The Dollar Index Fell, Gold Shone, Stocks and Oil Prices Crashed And Regained Their Footing, While Democrats and Republicans Battled It Out For Their Parties’ Presidential Nominations
Down Goes the Dollar
The big story in currencies in the first quarter of 2016 was the decline in the dollar. The dollar rose during 2015 on the expectation that the U.S. Federal Reserve would begin the rate hiking process and “normalize” interest rates. In 2016, the Fed was expected to engage in a rate hiking path, while its counterparts at the Bank of Japan (BOJ) and European Central Bank (ECB) were expected to continue with their negative interest policies and stimulus programs. The BOJ and ECB have kept to their predicted paths. In early March, the ECB expanded their quantitative easing program and lowered interest further.
With the Fed tightening and the ECB and BOJ easing, the dollar was expected to rise. It didn’t work out that way. The Fed has not raised rates yet in 2016 and has reduced market expectations for rate hikes in 2016 from four to two. The backing off of Fed rate hikes, even with the BOJ and ECB keeping rates negative and engaging in additional stimulus, has caused a decline in the Dollar Index of 4.25% with corresponding rises in the Euro and Japanese Yen of 4.48% and 6.93%, respectively. The Euro’s gain in the first quarter was the strongest quarter in five years.
Precious metals gold, silver and platinum were the big winners in the first quarter with gains of 15.79%, 9.79%, 9.77%, respectively. Precious metals prices were at multi-year lows at the start of 2016. Lower prices helped make them more attractive to cyclical investors. Further boosting precious metal prices were the negative interest rates on many sovereign bonds that also made investing in precious metals more attractive. The stock market turbulence at the beginning of the year, with many equity indexes declining 10% or more in January, also had investors rushing to the safe haven of gold. Gold’s first quarter performance was its best in nearly thirty years.
Stocks crashed then recovered
U.S. and global equities opened 2016 on the wrong foot. U.S. equity markets had their worst January on record and hit their nadir in mid-February. Stocks staged a rally in the last six weeks of the first quarter and ended March about where they opened at the beginning of January. The Dow Jones Industrial Average ended the first quarter with a slight gain of 0.21%, while the S & P 500 rose 0.23% and the Nasdaq 100 was up 0.27%.
Oil crashed then recovered a bit
Oil prices also took a rollercoaster ride in the first quarter. Oil had a very rough quarter with prices plummeting while output surged. Record inventories were recorded during the first quarter and Iran began selling oil into Europe as sanctions were lifted. The price of oil rose towards the end of the quarter on incessant chatter that the oil producing nations would agree on a production freeze.
Anti- Establishment Candidates in Both Parties Had Strong Showings
While Hillary Clinton and Donald Trump are leading the Democratic and Republican parties’ delegate races, neither had sewn up their respective nominations by the end of the first quarter of 2016.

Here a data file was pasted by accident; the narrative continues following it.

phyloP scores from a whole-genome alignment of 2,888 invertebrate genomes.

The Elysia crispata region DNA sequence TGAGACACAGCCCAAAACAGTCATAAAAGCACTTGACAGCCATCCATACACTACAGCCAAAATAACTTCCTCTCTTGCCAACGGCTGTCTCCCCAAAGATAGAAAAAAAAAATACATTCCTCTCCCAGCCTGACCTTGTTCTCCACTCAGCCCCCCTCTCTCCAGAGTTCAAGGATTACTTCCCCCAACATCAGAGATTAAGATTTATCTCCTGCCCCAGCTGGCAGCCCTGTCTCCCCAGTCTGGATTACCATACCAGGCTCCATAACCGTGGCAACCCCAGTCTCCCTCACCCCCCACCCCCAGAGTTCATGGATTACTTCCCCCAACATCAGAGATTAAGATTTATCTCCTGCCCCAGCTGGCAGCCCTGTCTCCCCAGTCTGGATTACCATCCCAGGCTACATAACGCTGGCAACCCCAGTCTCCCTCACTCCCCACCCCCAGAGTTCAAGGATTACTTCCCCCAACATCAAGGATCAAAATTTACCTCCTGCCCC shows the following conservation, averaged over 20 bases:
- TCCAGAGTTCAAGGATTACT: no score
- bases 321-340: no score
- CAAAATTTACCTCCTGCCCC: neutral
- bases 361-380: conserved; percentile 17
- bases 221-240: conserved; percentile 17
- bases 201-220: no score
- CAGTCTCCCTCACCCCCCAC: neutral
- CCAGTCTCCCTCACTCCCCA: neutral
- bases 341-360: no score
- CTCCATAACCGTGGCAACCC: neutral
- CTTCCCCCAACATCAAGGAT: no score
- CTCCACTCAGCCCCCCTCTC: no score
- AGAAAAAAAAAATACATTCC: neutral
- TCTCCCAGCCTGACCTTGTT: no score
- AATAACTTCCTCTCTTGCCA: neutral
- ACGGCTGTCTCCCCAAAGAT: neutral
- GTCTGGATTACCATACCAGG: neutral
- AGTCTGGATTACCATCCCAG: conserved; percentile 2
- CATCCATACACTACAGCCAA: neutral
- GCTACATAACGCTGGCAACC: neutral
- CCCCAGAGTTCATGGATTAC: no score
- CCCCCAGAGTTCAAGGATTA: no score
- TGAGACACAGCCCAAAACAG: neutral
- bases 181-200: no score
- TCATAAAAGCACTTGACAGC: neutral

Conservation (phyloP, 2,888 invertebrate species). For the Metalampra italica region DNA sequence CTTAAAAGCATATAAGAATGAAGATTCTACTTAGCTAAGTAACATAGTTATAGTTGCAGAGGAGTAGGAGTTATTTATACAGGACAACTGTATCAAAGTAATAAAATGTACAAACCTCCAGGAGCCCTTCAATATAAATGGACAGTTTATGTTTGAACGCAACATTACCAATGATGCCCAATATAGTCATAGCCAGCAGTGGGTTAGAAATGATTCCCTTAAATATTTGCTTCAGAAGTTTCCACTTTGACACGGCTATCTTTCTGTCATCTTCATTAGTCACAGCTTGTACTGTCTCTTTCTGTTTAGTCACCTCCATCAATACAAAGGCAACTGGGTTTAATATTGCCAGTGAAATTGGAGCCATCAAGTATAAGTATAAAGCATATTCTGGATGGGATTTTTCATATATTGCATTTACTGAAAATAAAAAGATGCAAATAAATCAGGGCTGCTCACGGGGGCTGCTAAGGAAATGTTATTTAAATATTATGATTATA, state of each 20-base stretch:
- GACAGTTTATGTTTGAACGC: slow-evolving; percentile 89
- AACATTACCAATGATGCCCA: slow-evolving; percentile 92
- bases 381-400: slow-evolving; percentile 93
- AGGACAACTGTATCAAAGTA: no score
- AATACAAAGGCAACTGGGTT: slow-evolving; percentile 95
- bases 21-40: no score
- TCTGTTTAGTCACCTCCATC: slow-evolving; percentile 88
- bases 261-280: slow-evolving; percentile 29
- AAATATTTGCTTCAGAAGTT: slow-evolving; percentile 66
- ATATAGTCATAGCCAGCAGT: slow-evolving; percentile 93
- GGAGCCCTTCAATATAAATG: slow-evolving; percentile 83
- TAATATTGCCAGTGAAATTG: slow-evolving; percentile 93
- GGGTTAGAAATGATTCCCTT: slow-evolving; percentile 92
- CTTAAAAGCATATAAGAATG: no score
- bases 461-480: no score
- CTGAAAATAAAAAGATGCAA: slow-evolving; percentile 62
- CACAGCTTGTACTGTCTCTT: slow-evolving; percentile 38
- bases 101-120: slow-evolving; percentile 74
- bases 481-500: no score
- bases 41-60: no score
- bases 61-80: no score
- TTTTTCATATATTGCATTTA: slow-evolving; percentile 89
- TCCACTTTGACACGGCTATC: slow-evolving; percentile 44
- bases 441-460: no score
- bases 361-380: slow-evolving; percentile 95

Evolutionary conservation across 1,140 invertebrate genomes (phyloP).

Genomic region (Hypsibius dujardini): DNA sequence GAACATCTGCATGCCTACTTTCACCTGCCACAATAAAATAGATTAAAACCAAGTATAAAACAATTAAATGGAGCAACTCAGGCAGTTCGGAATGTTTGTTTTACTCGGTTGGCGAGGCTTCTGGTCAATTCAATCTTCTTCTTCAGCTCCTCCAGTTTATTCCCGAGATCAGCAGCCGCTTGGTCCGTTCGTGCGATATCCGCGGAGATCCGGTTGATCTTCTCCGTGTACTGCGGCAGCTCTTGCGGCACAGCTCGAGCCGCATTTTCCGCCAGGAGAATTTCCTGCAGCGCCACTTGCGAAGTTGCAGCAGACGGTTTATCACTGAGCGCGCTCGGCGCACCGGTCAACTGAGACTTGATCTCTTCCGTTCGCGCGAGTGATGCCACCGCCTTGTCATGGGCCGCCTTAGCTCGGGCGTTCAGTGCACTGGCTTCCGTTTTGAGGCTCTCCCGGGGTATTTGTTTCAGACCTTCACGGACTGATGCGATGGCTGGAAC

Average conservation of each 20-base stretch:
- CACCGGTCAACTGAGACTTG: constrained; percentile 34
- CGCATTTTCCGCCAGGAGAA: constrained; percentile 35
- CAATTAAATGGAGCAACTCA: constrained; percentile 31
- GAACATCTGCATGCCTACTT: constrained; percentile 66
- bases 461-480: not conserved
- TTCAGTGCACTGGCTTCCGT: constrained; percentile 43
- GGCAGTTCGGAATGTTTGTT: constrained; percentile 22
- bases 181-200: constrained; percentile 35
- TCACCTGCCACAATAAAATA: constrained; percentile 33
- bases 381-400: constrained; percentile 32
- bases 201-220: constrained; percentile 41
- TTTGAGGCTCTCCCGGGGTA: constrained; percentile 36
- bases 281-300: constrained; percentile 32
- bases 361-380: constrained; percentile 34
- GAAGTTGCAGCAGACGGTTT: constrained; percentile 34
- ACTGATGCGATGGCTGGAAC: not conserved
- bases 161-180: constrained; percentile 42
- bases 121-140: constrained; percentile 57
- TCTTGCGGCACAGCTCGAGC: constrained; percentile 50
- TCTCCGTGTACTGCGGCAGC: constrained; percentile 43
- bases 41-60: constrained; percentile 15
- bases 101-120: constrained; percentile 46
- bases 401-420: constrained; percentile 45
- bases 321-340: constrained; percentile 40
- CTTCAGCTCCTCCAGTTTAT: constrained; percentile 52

The Democrats held thirty-five primaries or caucuses in the first quarter of 2016. Vermont Senator mounted a strong challenge to front runner Hillary Clinton, winning fifteen of those primaries or caucuses, including the last five. Ms. Clinton’s email scandal refuses to go away even though her rival Bernie Sanders nor the media have made a major issue of it. There are twenty-two more primaries or causes in states that should be more favorable to Ms. Clinton, with the last being held on June 14 in the District of Columbia.
The Democratic Convention will be held July 25-28 in Philadelphia, PA.
The Republicans held thirty-three primaries or caucuses in the first quarter of 2016. Donald Trump has won twenty-one of them with challenger Ted Cruz taking nine, Marco Rubio three and John Kasich winning one.
The behavior of the candidates and their supporters and protestors became the main issues in the Republican Party primaries with violence erupting at some Trump rallies and accusations of battery by a reporter against Trump’s campaign manager. Front runner Donald Trump and challenger Cruz accused each other of dragging their wives into the campaign in unflattering fashions. Ted Cruz fought off a National Enquirer story alleging a handful of extra marital affairs. During the Trump/Cruz battles, the Republican establishment strategized how they might find an “acceptable” alternative to either Trump or Cruz, at one point trotting out 2012’s failed Republican candidate Mitt Romney to argue against a Trump candidacy.
There are seventeen more primaries or caucuses with the last, including California’s primary, to be held on June 7. The Republican Convention will be held July 18-21 in Cleveland, Ohio.
This article by BGASC is not, and should not be regarded as, investment advice or as a recommendation regarding any particular course of action.